• Dale from Kricklewood requested “Far Away”… I think he was kidding, but I also think I’ll try to learn it anyway just to surprise him at some other market down the road…

Sorry, no Story Time this week– There was just TOO much market to write about. 

Thanks for reading, and I hope to see all of you soon at a market near you 🙂

Next Week: North Gower!

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Marlborough Man…

Hi y’all — I will be fillin’ in for Dylan hosting the open mic and playing tunes at the Marlborough Pub this evening…

~Marlborough Pub, 8pm-11pm, June 6 — 2364 Roger Stevens Dr, North Gower, ON K0A 2T0

If you are in the Carp neck of the woods, I will be at the Carp Farmers’ Market from 9am to 12pm as part of my FM Troubadour series — stop by, say hi and enjoy all the local vittles!

~Carp Farmers’ Market, 9am to noon, 3790 Carp Rd, Carp, ON K0A 1L0

And here’s an old poster because… old poster?

Farmers’ Market Troubadour #2; Kemptville FM; Story Time “Distribution Blues”

Hi Folks!

Welcome to Farmers’ Market Troubadour #2, the newsletter where I am documenting my summer of regional farmers’ market musical adventures.

I describe myself to the world as a chef, author and musician–this blog is a chance to share all three of those passions in one place.  I hope to see you all at a market somewhere soon!

This week:  HOME! Aka, the Kemptville Farmers’ Market

The Market:

This week I played music at my home market where I was doing double duty in my role as the Community Liaison, a volunteer position on the Board of Directors for the 2019 season.  That means I book all the music for the market, as well as the community table, business table, help plan special events and basically whatever else needs doing if I am able…

with Mayor Nancy Peckford at the market

Kemptville Farmers’ Market started in 2006 in the parking lot of my restaurant, The Branch (which we sold in 2016).  The market started with about five vendors selling out of back of their pickups and has evolved to over fifty seasonal and occasional vendors this season– it is currently located on the B&H Grocery parking lot (200 Saunders St., Kemptville) at the invitation of Jim Beveridge, the store owner, our landlord and champion.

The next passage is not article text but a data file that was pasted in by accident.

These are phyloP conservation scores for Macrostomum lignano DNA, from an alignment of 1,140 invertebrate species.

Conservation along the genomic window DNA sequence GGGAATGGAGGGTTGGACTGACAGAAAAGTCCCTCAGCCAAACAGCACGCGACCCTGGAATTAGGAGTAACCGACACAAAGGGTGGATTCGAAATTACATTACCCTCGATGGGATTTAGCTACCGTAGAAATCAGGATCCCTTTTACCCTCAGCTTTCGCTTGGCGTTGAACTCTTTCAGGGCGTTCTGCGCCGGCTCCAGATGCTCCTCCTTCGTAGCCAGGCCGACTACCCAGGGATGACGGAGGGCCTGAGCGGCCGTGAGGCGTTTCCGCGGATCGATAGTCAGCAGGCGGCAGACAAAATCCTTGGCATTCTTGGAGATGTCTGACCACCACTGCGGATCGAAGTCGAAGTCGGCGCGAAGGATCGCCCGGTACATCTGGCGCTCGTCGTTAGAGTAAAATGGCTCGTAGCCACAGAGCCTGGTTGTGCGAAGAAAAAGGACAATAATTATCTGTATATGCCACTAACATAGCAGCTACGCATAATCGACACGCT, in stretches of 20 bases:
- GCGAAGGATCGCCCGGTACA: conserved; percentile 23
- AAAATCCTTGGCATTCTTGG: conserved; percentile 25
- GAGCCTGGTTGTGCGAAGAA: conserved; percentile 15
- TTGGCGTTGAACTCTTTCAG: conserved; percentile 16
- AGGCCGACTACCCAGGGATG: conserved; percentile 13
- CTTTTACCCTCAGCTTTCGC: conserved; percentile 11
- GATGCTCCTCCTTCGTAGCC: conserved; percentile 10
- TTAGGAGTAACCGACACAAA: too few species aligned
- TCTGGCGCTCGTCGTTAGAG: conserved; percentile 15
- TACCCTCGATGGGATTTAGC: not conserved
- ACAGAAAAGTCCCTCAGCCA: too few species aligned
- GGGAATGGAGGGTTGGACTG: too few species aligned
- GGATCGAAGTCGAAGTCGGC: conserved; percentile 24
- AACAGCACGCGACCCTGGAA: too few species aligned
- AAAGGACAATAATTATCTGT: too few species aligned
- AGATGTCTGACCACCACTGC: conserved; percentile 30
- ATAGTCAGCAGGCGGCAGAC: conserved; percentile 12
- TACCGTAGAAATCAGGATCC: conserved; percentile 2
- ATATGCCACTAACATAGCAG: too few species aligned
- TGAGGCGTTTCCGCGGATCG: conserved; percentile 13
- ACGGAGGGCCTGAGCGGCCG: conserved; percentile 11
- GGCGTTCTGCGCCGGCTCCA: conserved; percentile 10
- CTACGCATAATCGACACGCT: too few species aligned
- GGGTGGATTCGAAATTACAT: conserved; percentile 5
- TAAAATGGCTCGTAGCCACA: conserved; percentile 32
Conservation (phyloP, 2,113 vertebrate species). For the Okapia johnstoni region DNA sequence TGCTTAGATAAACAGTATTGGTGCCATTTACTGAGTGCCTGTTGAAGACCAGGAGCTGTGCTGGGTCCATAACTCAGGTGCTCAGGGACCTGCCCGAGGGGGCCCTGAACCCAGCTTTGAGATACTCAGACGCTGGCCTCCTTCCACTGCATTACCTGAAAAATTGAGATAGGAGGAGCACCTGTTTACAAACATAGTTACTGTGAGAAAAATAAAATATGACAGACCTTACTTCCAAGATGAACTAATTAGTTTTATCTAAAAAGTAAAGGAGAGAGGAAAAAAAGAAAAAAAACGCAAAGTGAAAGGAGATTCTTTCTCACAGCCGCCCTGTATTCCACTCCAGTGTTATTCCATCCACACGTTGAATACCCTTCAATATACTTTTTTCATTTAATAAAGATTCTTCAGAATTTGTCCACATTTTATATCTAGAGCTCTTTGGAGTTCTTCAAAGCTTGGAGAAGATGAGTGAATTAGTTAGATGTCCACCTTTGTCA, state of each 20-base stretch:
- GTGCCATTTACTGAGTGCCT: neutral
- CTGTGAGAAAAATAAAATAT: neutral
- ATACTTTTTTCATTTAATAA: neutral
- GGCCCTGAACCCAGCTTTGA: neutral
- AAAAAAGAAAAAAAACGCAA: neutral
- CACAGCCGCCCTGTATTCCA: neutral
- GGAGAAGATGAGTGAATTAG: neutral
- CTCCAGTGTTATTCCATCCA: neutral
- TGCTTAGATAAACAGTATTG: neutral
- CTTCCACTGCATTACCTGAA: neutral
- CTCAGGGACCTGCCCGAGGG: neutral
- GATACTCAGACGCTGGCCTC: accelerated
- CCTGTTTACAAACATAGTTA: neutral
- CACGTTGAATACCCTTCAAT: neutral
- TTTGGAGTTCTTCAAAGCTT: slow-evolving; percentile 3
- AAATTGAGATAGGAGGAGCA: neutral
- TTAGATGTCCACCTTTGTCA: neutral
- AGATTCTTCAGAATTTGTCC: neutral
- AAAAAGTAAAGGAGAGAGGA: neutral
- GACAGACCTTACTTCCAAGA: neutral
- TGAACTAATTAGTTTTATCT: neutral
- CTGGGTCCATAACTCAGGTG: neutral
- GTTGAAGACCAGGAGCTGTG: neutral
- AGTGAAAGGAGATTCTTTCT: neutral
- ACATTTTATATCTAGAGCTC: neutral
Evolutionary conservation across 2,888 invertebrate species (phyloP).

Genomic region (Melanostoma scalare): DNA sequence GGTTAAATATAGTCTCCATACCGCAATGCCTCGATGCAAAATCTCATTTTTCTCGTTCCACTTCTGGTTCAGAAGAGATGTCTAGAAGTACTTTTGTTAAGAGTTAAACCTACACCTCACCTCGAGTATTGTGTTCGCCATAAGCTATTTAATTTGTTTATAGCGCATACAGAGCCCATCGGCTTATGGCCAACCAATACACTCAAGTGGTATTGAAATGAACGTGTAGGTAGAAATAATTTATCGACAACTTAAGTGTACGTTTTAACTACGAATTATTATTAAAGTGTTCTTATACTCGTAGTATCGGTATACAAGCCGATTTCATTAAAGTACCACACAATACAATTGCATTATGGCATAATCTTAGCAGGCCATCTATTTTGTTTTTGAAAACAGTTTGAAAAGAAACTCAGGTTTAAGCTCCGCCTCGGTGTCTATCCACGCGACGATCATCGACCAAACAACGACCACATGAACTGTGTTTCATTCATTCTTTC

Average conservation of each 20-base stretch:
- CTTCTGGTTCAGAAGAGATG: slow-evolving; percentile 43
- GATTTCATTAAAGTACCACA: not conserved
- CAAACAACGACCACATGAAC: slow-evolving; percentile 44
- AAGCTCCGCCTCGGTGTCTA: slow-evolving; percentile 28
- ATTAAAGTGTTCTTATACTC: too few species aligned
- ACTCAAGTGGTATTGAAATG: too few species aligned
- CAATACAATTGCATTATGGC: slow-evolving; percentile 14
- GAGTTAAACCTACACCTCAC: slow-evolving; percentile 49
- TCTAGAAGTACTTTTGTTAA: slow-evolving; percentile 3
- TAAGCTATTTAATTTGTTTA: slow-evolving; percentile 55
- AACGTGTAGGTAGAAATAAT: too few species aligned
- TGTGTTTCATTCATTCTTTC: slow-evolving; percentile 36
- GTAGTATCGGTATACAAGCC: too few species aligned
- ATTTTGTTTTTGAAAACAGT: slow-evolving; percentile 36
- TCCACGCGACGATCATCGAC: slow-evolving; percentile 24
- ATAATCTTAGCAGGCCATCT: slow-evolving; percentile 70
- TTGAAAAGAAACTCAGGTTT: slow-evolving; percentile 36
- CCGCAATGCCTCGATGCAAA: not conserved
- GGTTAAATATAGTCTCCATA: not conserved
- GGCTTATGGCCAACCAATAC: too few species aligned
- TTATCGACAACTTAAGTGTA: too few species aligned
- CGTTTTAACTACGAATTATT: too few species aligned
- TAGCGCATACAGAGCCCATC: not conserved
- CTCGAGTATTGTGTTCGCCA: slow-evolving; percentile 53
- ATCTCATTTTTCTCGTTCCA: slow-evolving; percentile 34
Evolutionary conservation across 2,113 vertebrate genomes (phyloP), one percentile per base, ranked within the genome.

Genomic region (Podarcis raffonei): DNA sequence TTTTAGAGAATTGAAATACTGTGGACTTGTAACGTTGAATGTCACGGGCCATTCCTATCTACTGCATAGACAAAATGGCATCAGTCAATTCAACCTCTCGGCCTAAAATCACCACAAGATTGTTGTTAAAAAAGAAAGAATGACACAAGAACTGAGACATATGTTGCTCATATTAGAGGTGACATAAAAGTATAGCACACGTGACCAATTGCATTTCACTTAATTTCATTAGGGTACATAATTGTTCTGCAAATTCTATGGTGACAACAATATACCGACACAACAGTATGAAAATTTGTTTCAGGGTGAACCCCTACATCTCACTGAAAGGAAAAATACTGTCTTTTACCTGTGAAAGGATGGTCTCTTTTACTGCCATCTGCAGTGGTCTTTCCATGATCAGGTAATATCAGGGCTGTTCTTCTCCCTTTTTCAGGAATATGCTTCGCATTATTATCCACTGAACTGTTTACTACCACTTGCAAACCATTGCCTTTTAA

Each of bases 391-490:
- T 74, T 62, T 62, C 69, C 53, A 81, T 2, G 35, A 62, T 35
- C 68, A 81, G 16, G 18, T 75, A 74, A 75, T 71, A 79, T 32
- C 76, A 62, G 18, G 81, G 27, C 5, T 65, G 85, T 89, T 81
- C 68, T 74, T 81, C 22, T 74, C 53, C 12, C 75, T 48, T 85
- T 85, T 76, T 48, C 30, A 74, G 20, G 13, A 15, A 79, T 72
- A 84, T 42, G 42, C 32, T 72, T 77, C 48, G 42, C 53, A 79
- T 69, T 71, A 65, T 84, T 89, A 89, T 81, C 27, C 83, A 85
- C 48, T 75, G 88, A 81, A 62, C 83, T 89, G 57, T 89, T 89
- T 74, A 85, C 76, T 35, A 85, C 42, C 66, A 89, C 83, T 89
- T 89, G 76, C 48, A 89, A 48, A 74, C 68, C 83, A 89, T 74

There is ample parking in the B&H lot — it is a ‘downtown market’ there is a small grassy area, but the vendors set up on a paved lot without much natural shade, to compensate, the market provides a fair amount of tent covered seating near the music, which is housed in a cool cedar sided trailer contraption that is well positioned on a corner facing the market and covered in case of the wet stuff.  Washrooms are available in the adjacent building and dogs and kids are welcome if they are leashed and well behaved (the dogs are the ones needing leashes most of the time, kids only occasionally…)

The Vendors:  

KFM offers a full range of food products and crafts, all locally produced or made.  I could probably name them all in my capacity as board member, co-founder, and incredibly dedicated shopper, but that also means I’d likely forget some and hurt some feelings, which is not what I want to do here– so for this time, I’ll just list the products–

–Concessionaires include Thai Food, Mexican Food (new vendor!  dee-lish!) Indian, Middle Eastern and Perogies…

–Veggies this week:  Asparagus! Greens! I got some wild leeks, fiddleheads, green onions as well, I saw some greenhouse sweet peppers, cukes and tomatoes… my fridge is full!

–Meat vendors were offering chicken, pork, lamb, grass fed beef, duck… I loaded up on duck eggs, two types of sausages (no hormone/antibiotic) some “Korean cut” beef ribs, and pork hocks (of course) from a new pork producer

–honey and maple were on full display, including an actual bee-hive!

–there were pastries and breads in abundance as well, but Dr. Nicole is advising me off of those things at the moment…

— there are a number of crafters making cool stuff… I always forget to look more closely…

–Apples!  Pickles! Jams! Get thee to a cannery!  

Ok– you get the idea… The point is, it’s pretty easy to spend my music earnings in a single trip around this market…

The Music:

As this was the kickoff event, I was able to line up a couple of ringers to play on the day  in addition to my set in the middle…

–Opening the event was ‘Fiddlehead Stew’ — a slightly altered version of the increasingly well known Kemptville based world music fiddle band, ‘Fiddlehead Soup’– this time featuring core members Doug Hendry and Glenna Hunter, but minus lead singer Ursa Meyer, and adding Shawn Yakimovich on fiddle and Elizabeth McNally on vocals to flesh out the usual FS sound with a cool mix of Ceilidh jigs and harmony folk rock… Great fun!